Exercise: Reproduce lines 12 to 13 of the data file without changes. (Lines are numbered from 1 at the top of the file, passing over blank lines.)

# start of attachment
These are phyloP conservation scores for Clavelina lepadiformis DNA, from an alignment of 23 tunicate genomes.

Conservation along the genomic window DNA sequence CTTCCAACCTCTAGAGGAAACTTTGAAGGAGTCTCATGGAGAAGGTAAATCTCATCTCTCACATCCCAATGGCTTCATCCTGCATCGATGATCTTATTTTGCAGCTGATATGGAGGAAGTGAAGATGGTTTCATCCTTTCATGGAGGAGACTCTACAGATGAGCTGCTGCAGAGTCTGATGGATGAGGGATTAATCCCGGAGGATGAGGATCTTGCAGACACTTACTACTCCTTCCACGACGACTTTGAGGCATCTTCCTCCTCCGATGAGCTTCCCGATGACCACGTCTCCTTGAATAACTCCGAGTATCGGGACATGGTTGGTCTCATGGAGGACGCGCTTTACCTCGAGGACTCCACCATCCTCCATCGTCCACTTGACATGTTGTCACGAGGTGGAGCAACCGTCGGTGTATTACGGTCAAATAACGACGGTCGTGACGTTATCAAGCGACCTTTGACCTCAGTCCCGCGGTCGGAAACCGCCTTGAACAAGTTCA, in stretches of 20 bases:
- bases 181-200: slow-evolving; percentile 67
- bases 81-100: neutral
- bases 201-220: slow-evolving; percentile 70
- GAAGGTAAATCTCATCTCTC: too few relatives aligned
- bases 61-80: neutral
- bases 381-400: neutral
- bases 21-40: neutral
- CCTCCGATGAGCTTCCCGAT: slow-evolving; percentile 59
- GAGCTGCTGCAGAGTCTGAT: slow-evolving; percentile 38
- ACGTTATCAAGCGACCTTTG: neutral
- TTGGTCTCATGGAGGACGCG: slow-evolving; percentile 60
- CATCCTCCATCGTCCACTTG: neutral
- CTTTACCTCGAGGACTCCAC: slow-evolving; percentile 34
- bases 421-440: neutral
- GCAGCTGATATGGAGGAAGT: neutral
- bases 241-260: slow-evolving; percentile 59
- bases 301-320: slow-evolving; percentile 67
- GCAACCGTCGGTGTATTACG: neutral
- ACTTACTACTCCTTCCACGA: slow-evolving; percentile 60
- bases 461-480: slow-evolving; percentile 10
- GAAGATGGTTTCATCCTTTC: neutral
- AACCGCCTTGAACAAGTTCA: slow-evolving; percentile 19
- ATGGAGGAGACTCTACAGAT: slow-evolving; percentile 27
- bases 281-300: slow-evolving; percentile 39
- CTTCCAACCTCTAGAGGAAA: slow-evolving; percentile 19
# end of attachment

- ACGTTATCAAGCGACCTTTG: neutral
- TTGGTCTCATGGAGGACGCG: slow-evolving; percentile 60